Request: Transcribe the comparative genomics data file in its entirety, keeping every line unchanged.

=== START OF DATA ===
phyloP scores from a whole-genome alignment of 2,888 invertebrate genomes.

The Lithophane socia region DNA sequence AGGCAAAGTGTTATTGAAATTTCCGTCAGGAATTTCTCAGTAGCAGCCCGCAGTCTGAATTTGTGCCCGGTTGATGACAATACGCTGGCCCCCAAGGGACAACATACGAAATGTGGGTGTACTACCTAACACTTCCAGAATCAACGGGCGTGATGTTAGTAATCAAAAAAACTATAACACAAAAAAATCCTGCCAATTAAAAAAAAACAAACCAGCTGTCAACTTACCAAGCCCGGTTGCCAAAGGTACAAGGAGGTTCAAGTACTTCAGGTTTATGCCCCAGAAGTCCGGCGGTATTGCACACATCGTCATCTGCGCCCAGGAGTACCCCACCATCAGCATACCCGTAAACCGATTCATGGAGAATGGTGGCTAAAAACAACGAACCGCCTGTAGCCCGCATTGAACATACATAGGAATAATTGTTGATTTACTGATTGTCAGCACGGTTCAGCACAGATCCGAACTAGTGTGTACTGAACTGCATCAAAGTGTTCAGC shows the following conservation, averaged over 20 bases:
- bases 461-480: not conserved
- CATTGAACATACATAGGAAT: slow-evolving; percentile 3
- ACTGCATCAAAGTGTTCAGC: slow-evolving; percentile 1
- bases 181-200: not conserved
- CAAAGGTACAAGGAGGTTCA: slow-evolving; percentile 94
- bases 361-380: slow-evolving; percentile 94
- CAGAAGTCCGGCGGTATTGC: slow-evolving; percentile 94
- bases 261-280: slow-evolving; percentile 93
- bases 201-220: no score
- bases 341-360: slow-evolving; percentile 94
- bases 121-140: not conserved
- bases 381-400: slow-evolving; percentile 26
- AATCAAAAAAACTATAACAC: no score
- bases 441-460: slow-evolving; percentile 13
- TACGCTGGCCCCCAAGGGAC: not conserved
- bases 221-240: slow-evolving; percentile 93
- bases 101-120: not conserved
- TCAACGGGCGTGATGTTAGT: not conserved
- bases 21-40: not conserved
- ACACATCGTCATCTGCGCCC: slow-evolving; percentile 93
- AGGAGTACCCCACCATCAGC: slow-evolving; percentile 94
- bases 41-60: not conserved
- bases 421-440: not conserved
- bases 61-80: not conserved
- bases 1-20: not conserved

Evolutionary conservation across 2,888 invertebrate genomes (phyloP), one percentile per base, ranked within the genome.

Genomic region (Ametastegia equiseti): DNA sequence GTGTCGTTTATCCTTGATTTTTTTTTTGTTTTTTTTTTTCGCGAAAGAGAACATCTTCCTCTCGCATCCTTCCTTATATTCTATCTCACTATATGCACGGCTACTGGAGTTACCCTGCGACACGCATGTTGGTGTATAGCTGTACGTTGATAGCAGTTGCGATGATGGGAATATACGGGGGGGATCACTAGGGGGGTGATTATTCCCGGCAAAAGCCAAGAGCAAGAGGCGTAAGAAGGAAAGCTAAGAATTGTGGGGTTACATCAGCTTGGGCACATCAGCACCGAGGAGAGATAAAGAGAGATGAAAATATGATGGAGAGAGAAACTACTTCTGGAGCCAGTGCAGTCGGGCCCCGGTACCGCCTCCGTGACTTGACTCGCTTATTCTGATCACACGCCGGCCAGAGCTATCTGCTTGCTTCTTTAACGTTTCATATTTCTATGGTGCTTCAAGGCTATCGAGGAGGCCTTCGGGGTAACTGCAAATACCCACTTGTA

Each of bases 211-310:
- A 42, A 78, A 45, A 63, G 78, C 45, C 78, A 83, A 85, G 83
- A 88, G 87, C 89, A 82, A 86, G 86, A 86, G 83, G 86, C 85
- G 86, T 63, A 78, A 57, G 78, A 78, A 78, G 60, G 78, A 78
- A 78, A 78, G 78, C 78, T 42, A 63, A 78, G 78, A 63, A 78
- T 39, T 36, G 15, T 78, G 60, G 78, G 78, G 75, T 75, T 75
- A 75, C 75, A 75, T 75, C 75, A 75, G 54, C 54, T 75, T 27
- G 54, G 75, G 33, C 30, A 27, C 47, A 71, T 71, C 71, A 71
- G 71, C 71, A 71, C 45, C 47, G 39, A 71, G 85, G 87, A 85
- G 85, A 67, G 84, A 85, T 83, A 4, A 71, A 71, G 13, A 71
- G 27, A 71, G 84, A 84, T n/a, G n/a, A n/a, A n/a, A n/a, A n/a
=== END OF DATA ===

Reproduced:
phyloP scores from a whole-genome alignment of 2,888 invertebrate genomes.

The Lithophane socia region DNA sequence AGGCAAAGTGTTATTGAAATTTCCGTCAGGAATTTCTCAGTAGCAGCCCGCAGTCTGAATTTGTGCCCGGTTGATGACAATACGCTGGCCCCCAAGGGACAACATACGAAATGTGGGTGTACTACCTAACACTTCCAGAATCAACGGGCGTGATGTTAGTAATCAAAAAAACTATAACACAAAAAAATCCTGCCAATTAAAAAAAAACAAACCAGCTGTCAACTTACCAAGCCCGGTTGCCAAAGGTACAAGGAGGTTCAAGTACTTCAGGTTTATGCCCCAGAAGTCCGGCGGTATTGCACACATCGTCATCTGCGCCCAGGAGTACCCCACCATCAGCATACCCGTAAACCGATTCATGGAGAATGGTGGCTAAAAACAACGAACCGCCTGTAGCCCGCATTGAACATACATAGGAATAATTGTTGATTTACTGATTGTCAGCACGGTTCAGCACAGATCCGAACTAGTGTGTACTGAACTGCATCAAAGTGTTCAGC shows the following conservation, averaged over 20 bases:
- bases 461-480: not conserved
- CATTGAACATACATAGGAAT: slow-evolving; percentile 3
- ACTGCATCAAAGTGTTCAGC: slow-evolving; percentile 1
- bases 181-200: not conserved
- CAAAGGTACAAGGAGGTTCA: slow-evolving; percentile 94
- bases 361-380: slow-evolving; percentile 94
- CAGAAGTCCGGCGGTATTGC: slow-evolving; percentile 94
- bases 261-280: slow-evolving; percentile 93
- bases 201-220: no score
- bases 341-360: slow-evolving; percentile 94
- bases 121-140: not conserved
- bases 381-400: slow-evolving; percentile 26
- AATCAAAAAAACTATAACAC: no score
- bases 441-460: slow-evolving; percentile 13
- TACGCTGGCCCCCAAGGGAC: not conserved
- bases 221-240: slow-evolving; percentile 93
- bases 101-120: not conserved
- TCAACGGGCGTGATGTTAGT: not conserved
- bases 21-40: not conserved
- ACACATCGTCATCTGCGCCC: slow-evolving; percentile 93
- AGGAGTACCCCACCATCAGC: slow-evolving; percentile 94
- bases 41-60: not conserved
- bases 421-440: not conserved
- bases 61-80: not conserved
- bases 1-20: not conserved

Evolutionary conservation across 2,888 invertebrate genomes (phyloP), one percentile per base, ranked within the genome.

Genomic region (Ametastegia equiseti): DNA sequence GTGTCGTTTATCCTTGATTTTTTTTTTGTTTTTTTTTTTCGCGAAAGAGAACATCTTCCTCTCGCATCCTTCCTTATATTCTATCTCACTATATGCACGGCTACTGGAGTTACCCTGCGACACGCATGTTGGTGTATAGCTGTACGTTGATAGCAGTTGCGATGATGGGAATATACGGGGGGGATCACTAGGGGGGTGATTATTCCCGGCAAAAGCCAAGAGCAAGAGGCGTAAGAAGGAAAGCTAAGAATTGTGGGGTTACATCAGCTTGGGCACATCAGCACCGAGGAGAGATAAAGAGAGATGAAAATATGATGGAGAGAGAAACTACTTCTGGAGCCAGTGCAGTCGGGCCCCGGTACCGCCTCCGTGACTTGACTCGCTTATTCTGATCACACGCCGGCCAGAGCTATCTGCTTGCTTCTTTAACGTTTCATATTTCTATGGTGCTTCAAGGCTATCGAGGAGGCCTTCGGGGTAACTGCAAATACCCACTTGTA

Each of bases 211-310:
- A 42, A 78, A 45, A 63, G 78, C 45, C 78, A 83, A 85, G 83
- A 88, G 87, C 89, A 82, A 86, G 86, A 86, G 83, G 86, C 85
- G 86, T 63, A 78, A 57, G 78, A 78, A 78, G 60, G 78, A 78
- A 78, A 78, G 78, C 78, T 42, A 63, A 78, G 78, A 63, A 78
- T 39, T 36, G 15, T 78, G 60, G 78, G 78, G 75, T 75, T 75
- A 75, C 75, A 75, T 75, C 75, A 75, G 54, C 54, T 75, T 27
- G 54, G 75, G 33, C 30, A 27, C 47, A 71, T 71, C 71, A 71
- G 71, C 71, A 71, C 45, C 47, G 39, A 71, G 85, G 87, A 85
- G 85, A 67, G 84, A 85, T 83, A 4, A 71, A 71, G 13, A 71
- G 27, A 71, G 84, A 84, T n/a, G n/a, A n/a, A n/a, A n/a, A n/a